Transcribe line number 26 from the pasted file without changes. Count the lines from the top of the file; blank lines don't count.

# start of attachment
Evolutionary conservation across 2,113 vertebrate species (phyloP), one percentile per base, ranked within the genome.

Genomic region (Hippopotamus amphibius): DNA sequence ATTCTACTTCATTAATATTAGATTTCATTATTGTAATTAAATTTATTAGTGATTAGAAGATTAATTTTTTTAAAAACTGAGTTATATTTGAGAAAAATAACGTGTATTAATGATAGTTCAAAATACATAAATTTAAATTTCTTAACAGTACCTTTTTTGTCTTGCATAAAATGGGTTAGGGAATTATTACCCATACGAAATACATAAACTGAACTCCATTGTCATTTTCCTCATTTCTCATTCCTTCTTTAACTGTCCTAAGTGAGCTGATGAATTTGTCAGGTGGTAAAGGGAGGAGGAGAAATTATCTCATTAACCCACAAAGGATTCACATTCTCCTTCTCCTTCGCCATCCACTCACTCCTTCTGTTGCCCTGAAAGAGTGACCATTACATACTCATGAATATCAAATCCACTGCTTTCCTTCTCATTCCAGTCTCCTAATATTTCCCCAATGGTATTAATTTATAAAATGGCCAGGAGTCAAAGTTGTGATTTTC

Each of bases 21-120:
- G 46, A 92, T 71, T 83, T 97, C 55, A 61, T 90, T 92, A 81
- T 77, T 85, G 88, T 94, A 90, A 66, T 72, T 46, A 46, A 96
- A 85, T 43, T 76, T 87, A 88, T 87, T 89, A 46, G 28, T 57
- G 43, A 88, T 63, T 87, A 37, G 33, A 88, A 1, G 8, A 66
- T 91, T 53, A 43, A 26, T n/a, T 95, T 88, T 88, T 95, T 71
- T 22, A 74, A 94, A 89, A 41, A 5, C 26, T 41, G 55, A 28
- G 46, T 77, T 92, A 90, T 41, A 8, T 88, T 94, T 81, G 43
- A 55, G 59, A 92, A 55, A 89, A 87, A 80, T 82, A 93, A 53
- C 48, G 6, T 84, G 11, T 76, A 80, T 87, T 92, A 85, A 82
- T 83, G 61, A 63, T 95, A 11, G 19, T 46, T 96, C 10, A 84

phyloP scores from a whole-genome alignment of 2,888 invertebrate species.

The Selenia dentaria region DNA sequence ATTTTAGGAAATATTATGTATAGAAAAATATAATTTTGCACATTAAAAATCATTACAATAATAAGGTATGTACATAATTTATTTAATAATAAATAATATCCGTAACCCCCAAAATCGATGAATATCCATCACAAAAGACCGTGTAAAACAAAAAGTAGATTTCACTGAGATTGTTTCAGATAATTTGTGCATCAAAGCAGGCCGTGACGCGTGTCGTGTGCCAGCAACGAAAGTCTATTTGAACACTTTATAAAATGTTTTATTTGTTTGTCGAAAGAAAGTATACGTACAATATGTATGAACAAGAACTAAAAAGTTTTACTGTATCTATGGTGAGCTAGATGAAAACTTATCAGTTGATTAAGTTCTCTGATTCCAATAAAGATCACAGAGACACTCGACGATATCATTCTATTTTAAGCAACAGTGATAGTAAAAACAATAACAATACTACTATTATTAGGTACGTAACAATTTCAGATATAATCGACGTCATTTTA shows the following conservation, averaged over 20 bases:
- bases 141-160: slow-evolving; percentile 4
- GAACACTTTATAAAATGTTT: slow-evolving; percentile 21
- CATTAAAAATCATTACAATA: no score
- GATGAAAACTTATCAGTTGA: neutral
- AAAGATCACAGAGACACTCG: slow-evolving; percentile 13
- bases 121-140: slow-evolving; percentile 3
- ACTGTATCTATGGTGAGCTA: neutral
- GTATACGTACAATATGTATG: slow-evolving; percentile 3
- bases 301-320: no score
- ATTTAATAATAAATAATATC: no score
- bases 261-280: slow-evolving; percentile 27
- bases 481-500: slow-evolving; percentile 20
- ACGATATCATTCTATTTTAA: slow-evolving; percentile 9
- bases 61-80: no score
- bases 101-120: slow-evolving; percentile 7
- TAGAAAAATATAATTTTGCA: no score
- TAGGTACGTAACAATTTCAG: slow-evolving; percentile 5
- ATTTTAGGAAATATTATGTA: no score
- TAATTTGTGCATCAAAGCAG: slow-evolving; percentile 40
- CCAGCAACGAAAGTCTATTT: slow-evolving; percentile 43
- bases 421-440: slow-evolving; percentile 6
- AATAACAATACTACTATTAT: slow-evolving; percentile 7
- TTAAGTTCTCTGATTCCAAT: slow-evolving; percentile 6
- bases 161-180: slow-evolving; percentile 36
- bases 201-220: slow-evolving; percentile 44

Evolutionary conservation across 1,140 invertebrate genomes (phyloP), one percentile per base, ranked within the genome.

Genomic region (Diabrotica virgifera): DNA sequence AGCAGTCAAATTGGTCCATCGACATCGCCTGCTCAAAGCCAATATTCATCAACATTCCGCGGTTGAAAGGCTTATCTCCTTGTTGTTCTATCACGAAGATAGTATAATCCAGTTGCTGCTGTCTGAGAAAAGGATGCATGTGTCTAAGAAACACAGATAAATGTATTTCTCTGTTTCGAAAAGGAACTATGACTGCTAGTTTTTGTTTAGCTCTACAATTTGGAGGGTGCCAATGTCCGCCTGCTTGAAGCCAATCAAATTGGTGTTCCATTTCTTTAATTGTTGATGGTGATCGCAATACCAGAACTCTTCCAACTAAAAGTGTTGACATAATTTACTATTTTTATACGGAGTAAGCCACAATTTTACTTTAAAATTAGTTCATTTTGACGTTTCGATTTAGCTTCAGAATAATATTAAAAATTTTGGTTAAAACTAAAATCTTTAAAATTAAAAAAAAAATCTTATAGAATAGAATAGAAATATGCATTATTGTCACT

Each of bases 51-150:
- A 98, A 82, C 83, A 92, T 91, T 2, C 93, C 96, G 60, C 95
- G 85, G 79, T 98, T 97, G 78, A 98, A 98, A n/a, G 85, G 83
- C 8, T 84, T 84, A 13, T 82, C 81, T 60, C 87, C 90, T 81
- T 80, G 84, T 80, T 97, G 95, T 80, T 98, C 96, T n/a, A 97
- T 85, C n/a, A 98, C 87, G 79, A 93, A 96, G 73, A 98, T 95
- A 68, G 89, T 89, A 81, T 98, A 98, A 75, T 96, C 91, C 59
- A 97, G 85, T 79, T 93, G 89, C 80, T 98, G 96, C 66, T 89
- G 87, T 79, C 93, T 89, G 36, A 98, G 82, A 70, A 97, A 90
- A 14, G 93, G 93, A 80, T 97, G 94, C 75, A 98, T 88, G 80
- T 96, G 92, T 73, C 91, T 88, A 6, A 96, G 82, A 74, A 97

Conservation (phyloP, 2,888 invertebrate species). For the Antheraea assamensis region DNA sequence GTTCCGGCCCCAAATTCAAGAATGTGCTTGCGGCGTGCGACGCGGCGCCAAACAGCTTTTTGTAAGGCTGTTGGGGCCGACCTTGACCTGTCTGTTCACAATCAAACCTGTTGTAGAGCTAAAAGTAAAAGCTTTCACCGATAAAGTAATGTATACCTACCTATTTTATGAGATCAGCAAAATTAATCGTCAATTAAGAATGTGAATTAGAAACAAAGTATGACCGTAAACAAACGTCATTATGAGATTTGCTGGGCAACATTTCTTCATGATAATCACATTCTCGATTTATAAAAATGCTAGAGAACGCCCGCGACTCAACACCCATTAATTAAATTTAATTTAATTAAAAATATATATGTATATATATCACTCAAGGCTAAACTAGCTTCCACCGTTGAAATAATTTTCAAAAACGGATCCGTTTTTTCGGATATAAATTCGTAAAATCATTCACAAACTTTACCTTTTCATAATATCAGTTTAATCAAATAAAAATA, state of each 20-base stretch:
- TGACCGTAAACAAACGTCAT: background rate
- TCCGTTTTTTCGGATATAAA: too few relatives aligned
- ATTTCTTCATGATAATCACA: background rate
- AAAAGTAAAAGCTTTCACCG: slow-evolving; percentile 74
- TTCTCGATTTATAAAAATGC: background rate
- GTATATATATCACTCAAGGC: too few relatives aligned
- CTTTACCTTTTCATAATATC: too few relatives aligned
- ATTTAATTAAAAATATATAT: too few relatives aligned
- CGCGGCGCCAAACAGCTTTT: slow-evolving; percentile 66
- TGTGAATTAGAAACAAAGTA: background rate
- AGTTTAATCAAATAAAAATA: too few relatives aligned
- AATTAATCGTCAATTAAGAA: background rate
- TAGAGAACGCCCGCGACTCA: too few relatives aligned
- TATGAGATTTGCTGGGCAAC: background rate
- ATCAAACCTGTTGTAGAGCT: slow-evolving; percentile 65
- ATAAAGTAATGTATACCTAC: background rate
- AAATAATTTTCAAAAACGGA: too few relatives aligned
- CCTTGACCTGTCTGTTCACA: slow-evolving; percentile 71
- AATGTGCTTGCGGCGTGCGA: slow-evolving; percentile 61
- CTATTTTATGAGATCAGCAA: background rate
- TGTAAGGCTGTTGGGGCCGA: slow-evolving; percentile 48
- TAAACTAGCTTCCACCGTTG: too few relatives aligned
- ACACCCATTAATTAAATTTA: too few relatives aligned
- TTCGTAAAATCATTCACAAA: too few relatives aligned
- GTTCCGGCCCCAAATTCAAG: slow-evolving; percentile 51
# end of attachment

- bases 261-280: slow-evolving; percentile 27